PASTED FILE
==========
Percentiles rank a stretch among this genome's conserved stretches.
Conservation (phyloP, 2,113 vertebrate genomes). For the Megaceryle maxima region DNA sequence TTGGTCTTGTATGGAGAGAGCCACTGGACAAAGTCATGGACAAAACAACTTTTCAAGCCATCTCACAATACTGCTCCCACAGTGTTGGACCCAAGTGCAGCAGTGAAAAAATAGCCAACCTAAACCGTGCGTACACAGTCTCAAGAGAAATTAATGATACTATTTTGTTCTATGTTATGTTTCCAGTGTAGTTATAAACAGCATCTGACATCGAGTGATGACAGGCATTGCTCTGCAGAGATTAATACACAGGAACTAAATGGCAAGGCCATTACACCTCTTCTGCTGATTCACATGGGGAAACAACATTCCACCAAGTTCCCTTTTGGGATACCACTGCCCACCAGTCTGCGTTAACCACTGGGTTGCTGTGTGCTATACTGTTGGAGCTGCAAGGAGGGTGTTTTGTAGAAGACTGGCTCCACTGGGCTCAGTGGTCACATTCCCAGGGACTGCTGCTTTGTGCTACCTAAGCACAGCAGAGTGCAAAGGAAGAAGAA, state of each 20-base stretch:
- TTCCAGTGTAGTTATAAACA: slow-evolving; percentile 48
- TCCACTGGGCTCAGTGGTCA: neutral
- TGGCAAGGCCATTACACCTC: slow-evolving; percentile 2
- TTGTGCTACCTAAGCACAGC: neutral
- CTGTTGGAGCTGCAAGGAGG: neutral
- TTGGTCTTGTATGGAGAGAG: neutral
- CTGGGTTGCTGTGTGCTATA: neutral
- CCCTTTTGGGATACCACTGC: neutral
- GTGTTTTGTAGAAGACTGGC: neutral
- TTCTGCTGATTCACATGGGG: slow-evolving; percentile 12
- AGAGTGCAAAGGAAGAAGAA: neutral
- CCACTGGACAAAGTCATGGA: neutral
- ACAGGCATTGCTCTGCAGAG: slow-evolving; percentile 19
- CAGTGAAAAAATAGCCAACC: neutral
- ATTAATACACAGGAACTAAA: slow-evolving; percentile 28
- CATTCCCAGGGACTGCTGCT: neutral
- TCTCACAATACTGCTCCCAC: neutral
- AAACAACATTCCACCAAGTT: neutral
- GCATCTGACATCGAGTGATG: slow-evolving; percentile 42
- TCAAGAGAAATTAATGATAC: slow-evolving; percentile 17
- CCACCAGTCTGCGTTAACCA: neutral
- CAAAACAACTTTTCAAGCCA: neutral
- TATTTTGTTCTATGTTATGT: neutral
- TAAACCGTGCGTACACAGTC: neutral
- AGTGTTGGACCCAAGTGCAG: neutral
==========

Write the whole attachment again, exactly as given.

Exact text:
Percentiles rank a stretch among this genome's conserved stretches.
Conservation (phyloP, 2,113 vertebrate genomes). For the Megaceryle maxima region DNA sequence TTGGTCTTGTATGGAGAGAGCCACTGGACAAAGTCATGGACAAAACAACTTTTCAAGCCATCTCACAATACTGCTCCCACAGTGTTGGACCCAAGTGCAGCAGTGAAAAAATAGCCAACCTAAACCGTGCGTACACAGTCTCAAGAGAAATTAATGATACTATTTTGTTCTATGTTATGTTTCCAGTGTAGTTATAAACAGCATCTGACATCGAGTGATGACAGGCATTGCTCTGCAGAGATTAATACACAGGAACTAAATGGCAAGGCCATTACACCTCTTCTGCTGATTCACATGGGGAAACAACATTCCACCAAGTTCCCTTTTGGGATACCACTGCCCACCAGTCTGCGTTAACCACTGGGTTGCTGTGTGCTATACTGTTGGAGCTGCAAGGAGGGTGTTTTGTAGAAGACTGGCTCCACTGGGCTCAGTGGTCACATTCCCAGGGACTGCTGCTTTGTGCTACCTAAGCACAGCAGAGTGCAAAGGAAGAAGAA, state of each 20-base stretch:
- TTCCAGTGTAGTTATAAACA: slow-evolving; percentile 48
- TCCACTGGGCTCAGTGGTCA: neutral
- TGGCAAGGCCATTACACCTC: slow-evolving; percentile 2
- TTGTGCTACCTAAGCACAGC: neutral
- CTGTTGGAGCTGCAAGGAGG: neutral
- TTGGTCTTGTATGGAGAGAG: neutral
- CTGGGTTGCTGTGTGCTATA: neutral
- CCCTTTTGGGATACCACTGC: neutral
- GTGTTTTGTAGAAGACTGGC: neutral
- TTCTGCTGATTCACATGGGG: slow-evolving; percentile 12
- AGAGTGCAAAGGAAGAAGAA: neutral
- CCACTGGACAAAGTCATGGA: neutral
- ACAGGCATTGCTCTGCAGAG: slow-evolving; percentile 19
- CAGTGAAAAAATAGCCAACC: neutral
- ATTAATACACAGGAACTAAA: slow-evolving; percentile 28
- CATTCCCAGGGACTGCTGCT: neutral
- TCTCACAATACTGCTCCCAC: neutral
- AAACAACATTCCACCAAGTT: neutral
- GCATCTGACATCGAGTGATG: slow-evolving; percentile 42
- TCAAGAGAAATTAATGATAC: slow-evolving; percentile 17
- CCACCAGTCTGCGTTAACCA: neutral
- CAAAACAACTTTTCAAGCCA: neutral
- TATTTTGTTCTATGTTATGT: neutral
- TAAACCGTGCGTACACAGTC: neutral
- AGTGTTGGACCCAAGTGCAG: neutral